The future of Python immutability

Paul Rubin http
Mon Sep 7 21:56:41 CEST 2009


John Nagle <nagle at animats.com> writes:
>     Right.  Tracking mutablity and ownership all the way down without
> making the language either restrictive or slow is tough.
> 
>     In multi-thread programs, though, somebody has to be clear on who owns
> what.  I'm trying to figure out a way for the language, rather than the
> programmer, to do that job.  It's a major source of trouble in threaded
> programs.

Python's threading system is modelled after Java's, which basically
uses explicit locks under programmer control.  That has its hazards
but does manage to multiprocess effectively.  CPython's
multiprocessing is limited by the notorious GIL, but that's an
implementation artifact.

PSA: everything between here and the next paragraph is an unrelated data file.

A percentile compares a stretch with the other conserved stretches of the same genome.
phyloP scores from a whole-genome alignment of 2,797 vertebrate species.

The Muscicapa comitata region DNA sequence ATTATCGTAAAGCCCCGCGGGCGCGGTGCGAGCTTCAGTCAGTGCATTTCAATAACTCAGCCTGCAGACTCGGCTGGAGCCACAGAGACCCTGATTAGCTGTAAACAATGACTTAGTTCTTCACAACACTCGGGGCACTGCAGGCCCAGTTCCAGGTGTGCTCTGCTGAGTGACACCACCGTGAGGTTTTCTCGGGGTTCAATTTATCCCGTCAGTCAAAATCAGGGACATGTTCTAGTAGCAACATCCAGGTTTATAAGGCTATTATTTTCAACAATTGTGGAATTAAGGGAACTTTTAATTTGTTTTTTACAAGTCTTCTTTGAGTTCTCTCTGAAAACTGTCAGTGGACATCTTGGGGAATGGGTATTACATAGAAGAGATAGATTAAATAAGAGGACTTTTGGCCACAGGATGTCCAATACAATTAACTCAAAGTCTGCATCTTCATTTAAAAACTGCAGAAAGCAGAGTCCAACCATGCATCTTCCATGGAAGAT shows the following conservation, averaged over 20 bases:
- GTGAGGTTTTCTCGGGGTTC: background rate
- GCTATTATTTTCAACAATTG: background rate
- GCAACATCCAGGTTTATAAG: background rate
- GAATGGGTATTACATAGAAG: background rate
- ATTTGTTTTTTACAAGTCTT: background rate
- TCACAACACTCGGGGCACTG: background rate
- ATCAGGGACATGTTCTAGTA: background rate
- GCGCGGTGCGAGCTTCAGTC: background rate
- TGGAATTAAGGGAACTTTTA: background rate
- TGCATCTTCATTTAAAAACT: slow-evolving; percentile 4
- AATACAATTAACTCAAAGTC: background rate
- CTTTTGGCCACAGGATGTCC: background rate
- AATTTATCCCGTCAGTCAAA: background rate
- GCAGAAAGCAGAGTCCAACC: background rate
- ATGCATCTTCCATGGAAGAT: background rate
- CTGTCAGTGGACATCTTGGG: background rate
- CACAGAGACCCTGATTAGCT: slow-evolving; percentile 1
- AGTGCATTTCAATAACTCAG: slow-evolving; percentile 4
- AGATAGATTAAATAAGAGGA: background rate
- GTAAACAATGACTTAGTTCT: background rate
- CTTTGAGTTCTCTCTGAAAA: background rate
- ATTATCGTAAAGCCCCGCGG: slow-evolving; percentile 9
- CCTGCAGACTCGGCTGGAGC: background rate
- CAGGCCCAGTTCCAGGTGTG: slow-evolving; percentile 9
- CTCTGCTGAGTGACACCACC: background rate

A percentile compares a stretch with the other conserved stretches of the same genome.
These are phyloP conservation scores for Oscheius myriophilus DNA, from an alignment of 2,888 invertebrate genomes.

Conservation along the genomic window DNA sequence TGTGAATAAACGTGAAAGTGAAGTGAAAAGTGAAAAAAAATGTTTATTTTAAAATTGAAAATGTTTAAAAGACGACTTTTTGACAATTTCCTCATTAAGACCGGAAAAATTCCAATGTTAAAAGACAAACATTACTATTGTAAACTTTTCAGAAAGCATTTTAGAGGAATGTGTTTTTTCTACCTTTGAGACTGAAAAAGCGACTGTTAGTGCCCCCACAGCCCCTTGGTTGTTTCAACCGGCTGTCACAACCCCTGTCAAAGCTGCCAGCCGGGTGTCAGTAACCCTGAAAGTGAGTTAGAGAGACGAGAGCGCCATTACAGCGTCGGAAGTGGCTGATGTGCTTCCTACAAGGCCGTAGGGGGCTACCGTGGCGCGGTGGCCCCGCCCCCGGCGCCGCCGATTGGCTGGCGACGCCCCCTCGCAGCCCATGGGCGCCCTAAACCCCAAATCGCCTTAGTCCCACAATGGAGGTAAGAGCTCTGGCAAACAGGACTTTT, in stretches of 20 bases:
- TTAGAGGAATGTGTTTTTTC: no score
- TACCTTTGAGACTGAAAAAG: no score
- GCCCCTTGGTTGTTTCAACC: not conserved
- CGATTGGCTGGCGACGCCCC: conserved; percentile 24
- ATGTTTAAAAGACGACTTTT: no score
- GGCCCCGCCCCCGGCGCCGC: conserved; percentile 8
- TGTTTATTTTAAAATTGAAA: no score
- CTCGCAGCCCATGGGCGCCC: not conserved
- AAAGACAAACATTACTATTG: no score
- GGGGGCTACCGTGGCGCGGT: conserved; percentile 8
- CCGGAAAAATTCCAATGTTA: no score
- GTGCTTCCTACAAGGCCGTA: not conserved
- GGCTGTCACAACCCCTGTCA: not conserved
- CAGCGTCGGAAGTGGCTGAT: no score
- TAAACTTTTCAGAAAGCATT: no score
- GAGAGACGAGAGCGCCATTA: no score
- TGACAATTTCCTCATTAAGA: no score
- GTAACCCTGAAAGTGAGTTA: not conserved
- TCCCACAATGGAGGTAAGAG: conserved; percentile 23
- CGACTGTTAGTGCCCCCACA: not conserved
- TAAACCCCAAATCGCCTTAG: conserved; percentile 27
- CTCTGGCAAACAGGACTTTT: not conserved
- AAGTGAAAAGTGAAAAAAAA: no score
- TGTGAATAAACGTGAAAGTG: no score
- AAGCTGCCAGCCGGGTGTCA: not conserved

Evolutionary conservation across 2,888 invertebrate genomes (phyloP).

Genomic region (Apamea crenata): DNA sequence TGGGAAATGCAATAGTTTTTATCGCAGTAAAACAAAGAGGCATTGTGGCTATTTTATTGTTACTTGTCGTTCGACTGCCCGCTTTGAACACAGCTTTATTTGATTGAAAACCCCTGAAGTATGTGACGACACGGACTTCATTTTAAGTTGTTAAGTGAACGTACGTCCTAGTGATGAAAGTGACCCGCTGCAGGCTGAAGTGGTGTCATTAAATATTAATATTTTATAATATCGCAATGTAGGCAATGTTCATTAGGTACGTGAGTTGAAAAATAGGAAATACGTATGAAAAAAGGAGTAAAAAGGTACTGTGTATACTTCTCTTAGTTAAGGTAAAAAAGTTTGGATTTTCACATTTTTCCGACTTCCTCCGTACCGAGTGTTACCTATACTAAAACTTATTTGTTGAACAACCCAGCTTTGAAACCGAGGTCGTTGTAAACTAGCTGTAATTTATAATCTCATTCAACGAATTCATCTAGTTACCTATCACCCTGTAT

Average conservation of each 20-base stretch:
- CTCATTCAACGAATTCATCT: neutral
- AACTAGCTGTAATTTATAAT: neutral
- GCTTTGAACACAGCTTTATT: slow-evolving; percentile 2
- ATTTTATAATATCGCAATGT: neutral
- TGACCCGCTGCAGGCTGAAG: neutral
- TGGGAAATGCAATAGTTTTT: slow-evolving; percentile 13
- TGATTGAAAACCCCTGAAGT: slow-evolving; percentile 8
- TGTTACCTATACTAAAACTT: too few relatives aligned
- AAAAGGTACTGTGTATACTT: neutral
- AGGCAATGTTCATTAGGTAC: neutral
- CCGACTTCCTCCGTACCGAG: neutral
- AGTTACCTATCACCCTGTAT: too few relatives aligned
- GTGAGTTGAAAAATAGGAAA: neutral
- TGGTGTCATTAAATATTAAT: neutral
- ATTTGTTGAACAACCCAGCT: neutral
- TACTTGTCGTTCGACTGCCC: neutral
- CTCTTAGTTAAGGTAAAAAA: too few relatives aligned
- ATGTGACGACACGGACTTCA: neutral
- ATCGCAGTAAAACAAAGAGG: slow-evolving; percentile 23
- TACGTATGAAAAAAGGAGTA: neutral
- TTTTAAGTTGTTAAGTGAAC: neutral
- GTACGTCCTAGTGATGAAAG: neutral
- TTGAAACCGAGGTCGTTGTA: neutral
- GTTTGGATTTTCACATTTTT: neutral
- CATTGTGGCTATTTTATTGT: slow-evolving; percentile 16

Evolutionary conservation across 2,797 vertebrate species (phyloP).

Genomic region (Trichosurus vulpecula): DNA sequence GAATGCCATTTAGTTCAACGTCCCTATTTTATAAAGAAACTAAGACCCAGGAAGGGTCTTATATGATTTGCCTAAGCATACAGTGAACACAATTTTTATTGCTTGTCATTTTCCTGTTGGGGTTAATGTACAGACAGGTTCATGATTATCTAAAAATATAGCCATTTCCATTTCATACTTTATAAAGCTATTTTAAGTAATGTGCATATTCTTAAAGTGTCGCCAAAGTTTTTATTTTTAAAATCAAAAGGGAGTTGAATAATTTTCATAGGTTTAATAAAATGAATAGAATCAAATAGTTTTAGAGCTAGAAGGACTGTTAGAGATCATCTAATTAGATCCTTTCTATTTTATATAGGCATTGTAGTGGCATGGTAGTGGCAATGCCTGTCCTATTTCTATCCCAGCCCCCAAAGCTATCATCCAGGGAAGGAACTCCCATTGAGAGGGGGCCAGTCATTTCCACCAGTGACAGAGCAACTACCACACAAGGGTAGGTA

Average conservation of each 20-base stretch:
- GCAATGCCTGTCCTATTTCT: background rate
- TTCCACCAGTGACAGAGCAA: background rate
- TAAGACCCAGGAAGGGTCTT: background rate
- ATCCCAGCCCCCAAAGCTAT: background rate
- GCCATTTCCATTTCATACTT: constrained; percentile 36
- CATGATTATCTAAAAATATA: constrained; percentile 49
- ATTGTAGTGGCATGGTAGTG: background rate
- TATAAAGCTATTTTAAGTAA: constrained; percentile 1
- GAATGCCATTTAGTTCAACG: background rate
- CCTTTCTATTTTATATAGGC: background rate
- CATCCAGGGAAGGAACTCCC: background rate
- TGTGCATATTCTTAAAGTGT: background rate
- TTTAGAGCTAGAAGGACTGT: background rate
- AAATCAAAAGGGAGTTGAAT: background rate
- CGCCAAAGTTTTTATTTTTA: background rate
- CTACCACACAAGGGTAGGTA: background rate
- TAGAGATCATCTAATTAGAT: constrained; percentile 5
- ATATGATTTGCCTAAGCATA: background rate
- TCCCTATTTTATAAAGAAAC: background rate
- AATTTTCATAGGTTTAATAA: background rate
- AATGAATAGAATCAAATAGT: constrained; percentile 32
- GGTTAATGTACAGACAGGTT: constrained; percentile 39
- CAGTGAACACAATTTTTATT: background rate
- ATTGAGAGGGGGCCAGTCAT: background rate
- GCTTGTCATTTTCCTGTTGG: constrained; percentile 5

Having the language automatically manage ownership of mutable objects
without a fancy type system sounds self-contradictory.  Erlang (which
is typeless like Python) does it by not allowing mutation at all.
Haskell uses a type-based scheme around software transactional memory
(STM) primitives:

  http://book.realworldhaskell.org/read/software-transactional-memory.html

The Microsoft Research "Singularity" OS may also be of interest.



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